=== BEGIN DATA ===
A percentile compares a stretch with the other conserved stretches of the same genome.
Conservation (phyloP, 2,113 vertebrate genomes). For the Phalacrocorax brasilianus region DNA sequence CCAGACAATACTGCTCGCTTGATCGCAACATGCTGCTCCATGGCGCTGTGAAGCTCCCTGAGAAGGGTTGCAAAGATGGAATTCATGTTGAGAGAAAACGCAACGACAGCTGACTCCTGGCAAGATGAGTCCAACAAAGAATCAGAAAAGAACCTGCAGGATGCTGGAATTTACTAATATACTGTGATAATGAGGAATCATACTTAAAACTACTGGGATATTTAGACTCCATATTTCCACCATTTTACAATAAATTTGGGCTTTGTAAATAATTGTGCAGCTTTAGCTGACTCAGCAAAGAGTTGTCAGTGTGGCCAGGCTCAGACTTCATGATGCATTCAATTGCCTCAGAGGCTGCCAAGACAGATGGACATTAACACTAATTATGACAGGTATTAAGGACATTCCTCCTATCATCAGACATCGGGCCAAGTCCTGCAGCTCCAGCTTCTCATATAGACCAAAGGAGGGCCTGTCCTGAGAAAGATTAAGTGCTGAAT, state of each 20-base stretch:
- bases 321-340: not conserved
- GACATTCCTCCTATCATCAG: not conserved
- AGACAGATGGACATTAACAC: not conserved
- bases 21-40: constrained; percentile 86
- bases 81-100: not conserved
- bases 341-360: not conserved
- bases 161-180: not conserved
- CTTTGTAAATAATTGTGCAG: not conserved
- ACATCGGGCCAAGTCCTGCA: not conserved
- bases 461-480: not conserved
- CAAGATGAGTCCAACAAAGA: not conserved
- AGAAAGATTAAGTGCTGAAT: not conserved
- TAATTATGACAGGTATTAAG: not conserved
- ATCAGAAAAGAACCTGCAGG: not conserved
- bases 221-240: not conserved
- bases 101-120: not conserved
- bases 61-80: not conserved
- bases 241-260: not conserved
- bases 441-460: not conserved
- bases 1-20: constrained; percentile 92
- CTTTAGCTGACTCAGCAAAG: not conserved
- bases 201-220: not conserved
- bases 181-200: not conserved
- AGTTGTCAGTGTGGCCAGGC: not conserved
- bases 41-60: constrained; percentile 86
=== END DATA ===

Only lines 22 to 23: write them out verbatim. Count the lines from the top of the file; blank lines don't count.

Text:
- bases 1-20: constrained; percentile 92
- CTTTAGCTGACTCAGCAAAG: not conserved